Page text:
As far as the prediction of the model goes, the value of \(\kappa\) is the most important parameter to determine the impact of the COVID-19 pandemic in Poland. It represents the impact of the governmental social distancing interventions (so called “lock-downs”) on the viral basic reproduction number \(R_0\) (number of secondary infections from an infectious person in a fully susceptible population; epidemic grows when \(R_0>1\) and fades away when \(R_0<1\)). Specifically, \(\kappa=1\) corresponds to the situation where the interventions have no impact on viral transmission (\(R_0\) does not change), whereas \(\kappa=0\) corresponds to the situation where the interventions have complete impact on viral transmission (\(R_0=0\)). Neither of these extremes is likely to be the case, and in reality \(\kappa\) will lie somewhere in the range between 1 and 0. The purpose of this approach is to estimate \(\kappa\), however as of 26/03/2020 we do not have enough signal from the data to estimate it: for each of the preassumed values of \(R_0\), the estimated \(\kappa\) was close to 1, however this result was not statistically significant (95% confidence intervals were [0,1]).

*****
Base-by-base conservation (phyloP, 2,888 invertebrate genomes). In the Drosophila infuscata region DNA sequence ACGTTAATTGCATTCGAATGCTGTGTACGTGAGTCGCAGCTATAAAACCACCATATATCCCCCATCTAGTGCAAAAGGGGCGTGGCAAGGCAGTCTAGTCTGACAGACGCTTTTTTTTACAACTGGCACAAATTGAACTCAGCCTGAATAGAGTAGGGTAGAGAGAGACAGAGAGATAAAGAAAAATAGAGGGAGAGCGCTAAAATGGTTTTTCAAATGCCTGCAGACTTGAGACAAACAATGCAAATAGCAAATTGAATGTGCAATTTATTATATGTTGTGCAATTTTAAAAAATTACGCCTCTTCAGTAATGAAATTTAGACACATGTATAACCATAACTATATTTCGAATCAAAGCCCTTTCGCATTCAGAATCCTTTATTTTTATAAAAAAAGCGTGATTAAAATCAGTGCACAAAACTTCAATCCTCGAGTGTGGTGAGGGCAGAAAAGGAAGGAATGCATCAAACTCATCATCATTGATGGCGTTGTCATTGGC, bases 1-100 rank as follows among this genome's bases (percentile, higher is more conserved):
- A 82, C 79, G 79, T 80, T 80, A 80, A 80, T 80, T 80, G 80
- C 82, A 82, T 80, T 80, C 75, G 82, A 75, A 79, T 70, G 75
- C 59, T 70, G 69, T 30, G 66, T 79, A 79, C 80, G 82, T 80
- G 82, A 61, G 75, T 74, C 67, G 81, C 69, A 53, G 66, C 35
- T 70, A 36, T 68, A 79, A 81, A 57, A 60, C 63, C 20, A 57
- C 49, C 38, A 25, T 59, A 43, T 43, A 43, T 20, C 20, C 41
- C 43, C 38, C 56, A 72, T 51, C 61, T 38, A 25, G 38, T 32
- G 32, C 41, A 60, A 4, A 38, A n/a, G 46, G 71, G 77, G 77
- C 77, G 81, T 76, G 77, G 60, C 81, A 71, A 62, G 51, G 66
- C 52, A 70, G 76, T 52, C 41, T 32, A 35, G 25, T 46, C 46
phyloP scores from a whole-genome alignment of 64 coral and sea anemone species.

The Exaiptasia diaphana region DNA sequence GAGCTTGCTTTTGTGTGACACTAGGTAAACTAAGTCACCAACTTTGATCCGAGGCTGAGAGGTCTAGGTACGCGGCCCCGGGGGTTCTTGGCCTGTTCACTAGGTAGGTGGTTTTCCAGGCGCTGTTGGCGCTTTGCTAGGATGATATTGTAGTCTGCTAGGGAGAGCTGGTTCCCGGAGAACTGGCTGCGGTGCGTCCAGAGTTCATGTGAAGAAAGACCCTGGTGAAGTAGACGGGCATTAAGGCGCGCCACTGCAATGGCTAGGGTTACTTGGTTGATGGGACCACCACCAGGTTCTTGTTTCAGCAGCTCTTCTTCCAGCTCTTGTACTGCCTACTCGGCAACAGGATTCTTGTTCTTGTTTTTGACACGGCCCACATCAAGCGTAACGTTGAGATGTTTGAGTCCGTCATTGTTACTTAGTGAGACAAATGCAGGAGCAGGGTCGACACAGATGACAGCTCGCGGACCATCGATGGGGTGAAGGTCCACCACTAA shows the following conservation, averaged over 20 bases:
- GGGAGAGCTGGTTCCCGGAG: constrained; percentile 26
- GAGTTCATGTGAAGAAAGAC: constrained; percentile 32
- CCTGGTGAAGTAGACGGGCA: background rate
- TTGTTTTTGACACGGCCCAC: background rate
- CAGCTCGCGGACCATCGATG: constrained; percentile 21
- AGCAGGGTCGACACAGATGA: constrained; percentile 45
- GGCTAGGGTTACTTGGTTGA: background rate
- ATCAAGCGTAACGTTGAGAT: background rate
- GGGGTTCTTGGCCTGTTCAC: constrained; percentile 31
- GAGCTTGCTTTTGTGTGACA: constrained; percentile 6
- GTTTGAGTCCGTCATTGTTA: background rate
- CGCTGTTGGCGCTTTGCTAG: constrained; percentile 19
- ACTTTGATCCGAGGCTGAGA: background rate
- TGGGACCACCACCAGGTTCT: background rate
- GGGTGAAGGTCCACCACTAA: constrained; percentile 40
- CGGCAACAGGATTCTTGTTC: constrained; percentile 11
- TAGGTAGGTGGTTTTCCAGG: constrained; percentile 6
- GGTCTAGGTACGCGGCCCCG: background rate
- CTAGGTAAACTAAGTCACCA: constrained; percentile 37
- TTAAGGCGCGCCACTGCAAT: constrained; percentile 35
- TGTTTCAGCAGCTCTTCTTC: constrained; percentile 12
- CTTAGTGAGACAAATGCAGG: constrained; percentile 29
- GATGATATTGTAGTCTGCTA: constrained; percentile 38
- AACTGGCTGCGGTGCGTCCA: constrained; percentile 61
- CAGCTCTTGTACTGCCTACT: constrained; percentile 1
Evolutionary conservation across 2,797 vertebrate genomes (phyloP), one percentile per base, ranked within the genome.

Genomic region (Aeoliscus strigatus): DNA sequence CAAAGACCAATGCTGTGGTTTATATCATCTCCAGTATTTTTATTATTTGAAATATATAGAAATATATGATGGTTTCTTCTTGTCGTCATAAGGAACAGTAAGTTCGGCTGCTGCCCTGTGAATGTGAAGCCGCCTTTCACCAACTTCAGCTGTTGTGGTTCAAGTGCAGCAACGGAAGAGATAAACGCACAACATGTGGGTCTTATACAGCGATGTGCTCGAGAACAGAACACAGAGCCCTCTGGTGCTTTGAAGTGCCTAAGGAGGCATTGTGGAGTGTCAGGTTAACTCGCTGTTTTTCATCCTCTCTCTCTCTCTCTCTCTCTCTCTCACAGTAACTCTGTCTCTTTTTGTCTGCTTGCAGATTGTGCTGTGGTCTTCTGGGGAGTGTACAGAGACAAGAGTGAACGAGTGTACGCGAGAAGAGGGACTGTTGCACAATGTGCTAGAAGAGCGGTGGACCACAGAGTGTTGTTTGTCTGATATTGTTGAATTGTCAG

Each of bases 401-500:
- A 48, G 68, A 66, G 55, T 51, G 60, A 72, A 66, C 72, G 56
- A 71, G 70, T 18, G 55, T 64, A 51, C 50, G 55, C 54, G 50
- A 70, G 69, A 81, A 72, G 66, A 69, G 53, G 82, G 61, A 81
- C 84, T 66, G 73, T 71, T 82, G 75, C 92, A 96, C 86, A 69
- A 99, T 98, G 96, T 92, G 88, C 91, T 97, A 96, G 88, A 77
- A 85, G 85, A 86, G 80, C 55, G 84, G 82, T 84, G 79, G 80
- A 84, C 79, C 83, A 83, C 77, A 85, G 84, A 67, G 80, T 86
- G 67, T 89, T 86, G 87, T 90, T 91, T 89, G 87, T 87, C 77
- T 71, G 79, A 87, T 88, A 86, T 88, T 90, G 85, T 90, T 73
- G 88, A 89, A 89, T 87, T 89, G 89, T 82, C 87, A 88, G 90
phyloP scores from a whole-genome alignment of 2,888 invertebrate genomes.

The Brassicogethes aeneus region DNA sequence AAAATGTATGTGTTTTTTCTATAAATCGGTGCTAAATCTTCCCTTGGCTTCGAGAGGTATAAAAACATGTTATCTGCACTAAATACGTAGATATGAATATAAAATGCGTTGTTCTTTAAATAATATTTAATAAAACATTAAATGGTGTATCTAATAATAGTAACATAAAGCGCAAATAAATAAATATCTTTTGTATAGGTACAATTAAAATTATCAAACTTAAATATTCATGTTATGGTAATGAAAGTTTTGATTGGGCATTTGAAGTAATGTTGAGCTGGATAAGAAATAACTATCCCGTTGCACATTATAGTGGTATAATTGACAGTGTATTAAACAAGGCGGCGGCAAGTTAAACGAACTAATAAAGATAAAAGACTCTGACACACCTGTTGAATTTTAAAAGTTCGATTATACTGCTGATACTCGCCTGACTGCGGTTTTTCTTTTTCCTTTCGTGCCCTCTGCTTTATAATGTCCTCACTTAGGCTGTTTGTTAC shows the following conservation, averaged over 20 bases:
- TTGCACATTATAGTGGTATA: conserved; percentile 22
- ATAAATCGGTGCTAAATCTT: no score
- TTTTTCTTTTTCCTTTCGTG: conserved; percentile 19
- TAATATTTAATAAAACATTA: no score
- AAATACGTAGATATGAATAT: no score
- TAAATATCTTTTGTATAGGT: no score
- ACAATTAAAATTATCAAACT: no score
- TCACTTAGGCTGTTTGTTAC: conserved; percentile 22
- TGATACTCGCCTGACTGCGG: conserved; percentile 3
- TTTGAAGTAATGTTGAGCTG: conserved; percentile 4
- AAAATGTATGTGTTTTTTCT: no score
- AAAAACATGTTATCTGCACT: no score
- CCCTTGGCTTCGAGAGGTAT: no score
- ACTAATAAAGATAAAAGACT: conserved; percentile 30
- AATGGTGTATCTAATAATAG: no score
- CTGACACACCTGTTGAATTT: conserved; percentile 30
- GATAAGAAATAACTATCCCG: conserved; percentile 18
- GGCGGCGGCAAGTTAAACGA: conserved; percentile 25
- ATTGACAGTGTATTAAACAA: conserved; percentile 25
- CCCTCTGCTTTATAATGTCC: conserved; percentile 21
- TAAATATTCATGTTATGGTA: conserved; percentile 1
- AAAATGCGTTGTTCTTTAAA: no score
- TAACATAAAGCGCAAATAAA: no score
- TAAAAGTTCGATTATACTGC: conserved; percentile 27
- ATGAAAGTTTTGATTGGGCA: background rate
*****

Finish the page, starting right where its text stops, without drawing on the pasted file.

1. When did the Polish epidemic really start?

On the other hand the estimates of \(T_\text{seed}\) were statistically significant, hence I attempted to estimate the time when the Polish epidemic started (i.e., was “seeded”). The results, shown in Figure 2, suggest that the epidemic we are seeing in Poland began in the second half of January. Please note that this does not mean that the virus physically appeared in Poland then as the true “patient zero” likely contracted the virus abroad and subsequently brought it to Poland. However, this suggests that the virus was most likely circulating in Poland much earlier than when the first case got reported in the media on 04/03.

Figure 2. Estimated time of seeding infection in Poland. Bars show the 95% confidence intervals of the estimated time, \(T_\text{seed}\), translated to actual dates for an assumed value of \(R_0\). Dashed red bar shows the start of February.

2. How many infected people there are in Poland right now?